As a team member, you can use your HelpSmith copy to edit a help project which is stored in the unpacked XML-based .HSMP format, and then use the GitHub Desktop application to commit changes to the local Git repository (which is stored on your computer), and also to synchronize the local Git repository with the common Git repository (which is stored on GitHub) by performing the Git's Pull and Push commands.
Please note that when you add new topics, delete existing topics, change texts of existing topics, change some settings of the help project, and then save your help project (by clicking File|Save, or by pressing the Ctrl+S key), HelpSmith changes the appropriate files in the project's folder. Thus, from the Git's point of view, HelpSmith simply modifies individual files in the local Git repository folder containing your help project.
While working on a help project by several authors, most changes in the project's files will be merged automatically since the version control system analyzes the modified lines (or blocks of lines) in the project's files and then synchronizes the changes.
However, in some cases, when two or more users have modified the same line in a file, or added a new block of lines in the same place, the Git version control system may not be able to determine whose version of the file (or a specific block of lines in a file) should be used. In such a case, during the project synchronization, you may need to resolve the conflict manually. For example, you may need to select the version of the file that will be included to the common repository, or edit a conflicted block(s) in a file manually by using a plain text editor (like Notepad++).
How to Avoid Conflicts While Working on a Help Project by Several Authors
While editing documentation by several authors who can modify the same files of the help project, you may encounter conflicts while synchronizing the changes in your local Git repository with the common repository. However, you can follow these simple recommendations that will help you minimize the number of such conflicts and, as a result, simplify the collaboration process.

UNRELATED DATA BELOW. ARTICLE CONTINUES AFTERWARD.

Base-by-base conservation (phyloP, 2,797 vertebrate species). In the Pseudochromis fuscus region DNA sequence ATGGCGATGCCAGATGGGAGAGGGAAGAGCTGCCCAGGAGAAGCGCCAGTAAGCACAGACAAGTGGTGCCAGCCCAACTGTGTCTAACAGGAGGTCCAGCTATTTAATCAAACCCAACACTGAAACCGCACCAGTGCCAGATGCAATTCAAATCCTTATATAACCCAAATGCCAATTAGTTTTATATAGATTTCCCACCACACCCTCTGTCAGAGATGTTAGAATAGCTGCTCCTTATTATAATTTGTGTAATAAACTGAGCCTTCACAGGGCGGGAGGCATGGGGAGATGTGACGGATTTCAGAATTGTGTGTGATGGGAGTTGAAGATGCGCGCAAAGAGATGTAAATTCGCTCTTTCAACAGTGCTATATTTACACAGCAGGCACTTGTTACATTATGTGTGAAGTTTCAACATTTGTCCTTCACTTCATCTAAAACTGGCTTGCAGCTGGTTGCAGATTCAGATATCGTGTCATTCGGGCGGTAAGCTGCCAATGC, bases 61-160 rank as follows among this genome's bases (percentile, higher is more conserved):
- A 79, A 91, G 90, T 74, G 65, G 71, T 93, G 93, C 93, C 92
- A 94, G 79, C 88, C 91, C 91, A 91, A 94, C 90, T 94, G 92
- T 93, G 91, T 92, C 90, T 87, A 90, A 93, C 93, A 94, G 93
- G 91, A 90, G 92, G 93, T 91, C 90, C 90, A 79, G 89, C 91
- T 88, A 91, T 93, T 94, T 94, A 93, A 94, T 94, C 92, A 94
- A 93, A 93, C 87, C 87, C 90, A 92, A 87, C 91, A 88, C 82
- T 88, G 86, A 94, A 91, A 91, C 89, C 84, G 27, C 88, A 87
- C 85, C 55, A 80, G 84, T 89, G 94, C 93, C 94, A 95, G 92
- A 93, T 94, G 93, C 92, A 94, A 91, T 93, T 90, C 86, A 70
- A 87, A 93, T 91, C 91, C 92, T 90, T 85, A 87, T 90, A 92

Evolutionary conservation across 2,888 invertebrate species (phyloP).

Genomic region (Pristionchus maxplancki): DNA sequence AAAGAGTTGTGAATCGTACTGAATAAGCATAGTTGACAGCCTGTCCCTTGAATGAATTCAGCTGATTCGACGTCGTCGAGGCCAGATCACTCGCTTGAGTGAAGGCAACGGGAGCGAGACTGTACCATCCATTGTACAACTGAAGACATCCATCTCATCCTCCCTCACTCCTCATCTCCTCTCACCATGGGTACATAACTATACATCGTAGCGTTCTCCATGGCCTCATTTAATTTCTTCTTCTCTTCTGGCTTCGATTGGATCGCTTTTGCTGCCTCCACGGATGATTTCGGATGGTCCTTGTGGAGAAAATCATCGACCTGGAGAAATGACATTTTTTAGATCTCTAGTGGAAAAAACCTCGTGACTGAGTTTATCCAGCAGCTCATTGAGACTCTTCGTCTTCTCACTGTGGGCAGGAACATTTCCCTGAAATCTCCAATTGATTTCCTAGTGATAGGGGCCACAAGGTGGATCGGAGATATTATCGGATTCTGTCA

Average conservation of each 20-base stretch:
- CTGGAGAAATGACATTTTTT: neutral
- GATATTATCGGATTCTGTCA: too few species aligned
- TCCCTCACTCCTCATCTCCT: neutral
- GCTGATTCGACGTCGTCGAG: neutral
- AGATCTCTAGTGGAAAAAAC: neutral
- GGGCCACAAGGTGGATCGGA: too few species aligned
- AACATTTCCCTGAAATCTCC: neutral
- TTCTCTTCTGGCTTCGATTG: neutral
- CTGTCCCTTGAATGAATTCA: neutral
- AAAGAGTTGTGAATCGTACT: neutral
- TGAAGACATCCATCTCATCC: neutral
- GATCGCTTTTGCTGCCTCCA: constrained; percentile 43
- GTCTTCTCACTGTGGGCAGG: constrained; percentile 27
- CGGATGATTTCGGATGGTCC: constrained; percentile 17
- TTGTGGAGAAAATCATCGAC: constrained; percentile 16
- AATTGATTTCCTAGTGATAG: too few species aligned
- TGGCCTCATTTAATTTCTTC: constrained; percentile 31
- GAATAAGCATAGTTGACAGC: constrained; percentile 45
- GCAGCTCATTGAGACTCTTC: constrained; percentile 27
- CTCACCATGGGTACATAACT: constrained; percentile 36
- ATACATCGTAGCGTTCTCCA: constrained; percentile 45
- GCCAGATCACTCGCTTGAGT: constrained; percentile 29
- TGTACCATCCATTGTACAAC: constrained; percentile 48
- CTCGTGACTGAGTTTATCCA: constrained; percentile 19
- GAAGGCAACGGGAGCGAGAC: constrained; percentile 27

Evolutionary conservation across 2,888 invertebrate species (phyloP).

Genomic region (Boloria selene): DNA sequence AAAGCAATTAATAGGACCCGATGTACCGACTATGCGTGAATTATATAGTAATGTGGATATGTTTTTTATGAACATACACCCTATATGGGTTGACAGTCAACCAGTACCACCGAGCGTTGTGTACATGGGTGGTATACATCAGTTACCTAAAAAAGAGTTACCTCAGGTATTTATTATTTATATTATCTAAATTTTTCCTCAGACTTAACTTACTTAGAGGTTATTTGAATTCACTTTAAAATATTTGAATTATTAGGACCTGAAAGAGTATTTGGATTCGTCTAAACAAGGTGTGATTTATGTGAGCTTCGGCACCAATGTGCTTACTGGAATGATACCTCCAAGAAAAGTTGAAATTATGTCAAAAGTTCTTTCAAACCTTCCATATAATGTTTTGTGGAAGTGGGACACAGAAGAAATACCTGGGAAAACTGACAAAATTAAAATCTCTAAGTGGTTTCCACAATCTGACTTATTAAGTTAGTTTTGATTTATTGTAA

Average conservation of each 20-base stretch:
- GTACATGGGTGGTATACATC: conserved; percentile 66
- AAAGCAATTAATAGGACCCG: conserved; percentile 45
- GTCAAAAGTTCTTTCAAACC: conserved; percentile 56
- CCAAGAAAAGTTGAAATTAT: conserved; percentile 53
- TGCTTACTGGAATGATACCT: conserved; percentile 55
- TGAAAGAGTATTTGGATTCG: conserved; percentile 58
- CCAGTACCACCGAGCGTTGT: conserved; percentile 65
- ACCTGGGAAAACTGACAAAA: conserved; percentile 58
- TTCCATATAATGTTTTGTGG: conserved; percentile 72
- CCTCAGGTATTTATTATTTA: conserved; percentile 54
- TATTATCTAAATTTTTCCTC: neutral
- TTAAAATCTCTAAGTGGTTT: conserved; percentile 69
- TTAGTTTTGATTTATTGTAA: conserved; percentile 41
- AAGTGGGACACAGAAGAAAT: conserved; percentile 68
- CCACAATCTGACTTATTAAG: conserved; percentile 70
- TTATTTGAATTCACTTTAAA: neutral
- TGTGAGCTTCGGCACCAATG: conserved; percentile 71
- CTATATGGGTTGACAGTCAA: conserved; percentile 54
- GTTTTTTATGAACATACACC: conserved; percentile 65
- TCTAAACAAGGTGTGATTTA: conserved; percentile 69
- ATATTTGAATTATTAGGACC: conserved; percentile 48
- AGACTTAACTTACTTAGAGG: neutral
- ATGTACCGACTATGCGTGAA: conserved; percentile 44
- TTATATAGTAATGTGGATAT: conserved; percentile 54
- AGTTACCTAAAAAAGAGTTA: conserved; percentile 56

Editing the Table of Contents
It is recommended that the Table of Contents (TOC) to be edited only by the project manager (not to be confused with the HelpSmith's Project Manager pane) who can add new topics or delete existing topics since if two or more users modify the toc.xml file which stores the Table of Contents of your help project, it may lead to a conflict during the Git repository synchronization process.
If you need to edit the Table of Contents by several users, each user should assign Context ID values while adding new topics only within the range of values allocated to that user (for example, from 10 to 1000 for one user, from 1010 to 2000 for another user, and so on).
Since the topics must use unique Context ID values, this approach will let you avoid conflicts associated with non-unique Context IDs assigned to topics by different collaborators in their working copy of the help project.
Editing the Content of Help Topics
In a team, you can assign members responsible for writing and editing specific topics (for example, a topic named "Hello World" with the Context ID value set as 10) in your help project.
Since in a .HSMP help project, the topics are stored in individual .XML files (in the ProjectName\Topics folder), if one file is modified by one user at the same time, this file will most likely be automatically synchronized in the common Git repository.
Of course, there are many situations when several authors may need to review and edit the same topic file together, and in most cases the version control system will merge the changes made by different users automatically. However, in a situation when several users add changes to the same line (or block of lines) in a file, it will put the file in a conflicted state.
How to Resolve Conflicts in a File
If GitHub Desktop finds a file in the conflicted state, it allows you to resolve the conflicts in one of the following ways:
- Apply the version of the entire file from your project copy.
- Apply the version of the entire file from the common repository (i.e. the version committed by other collaborators).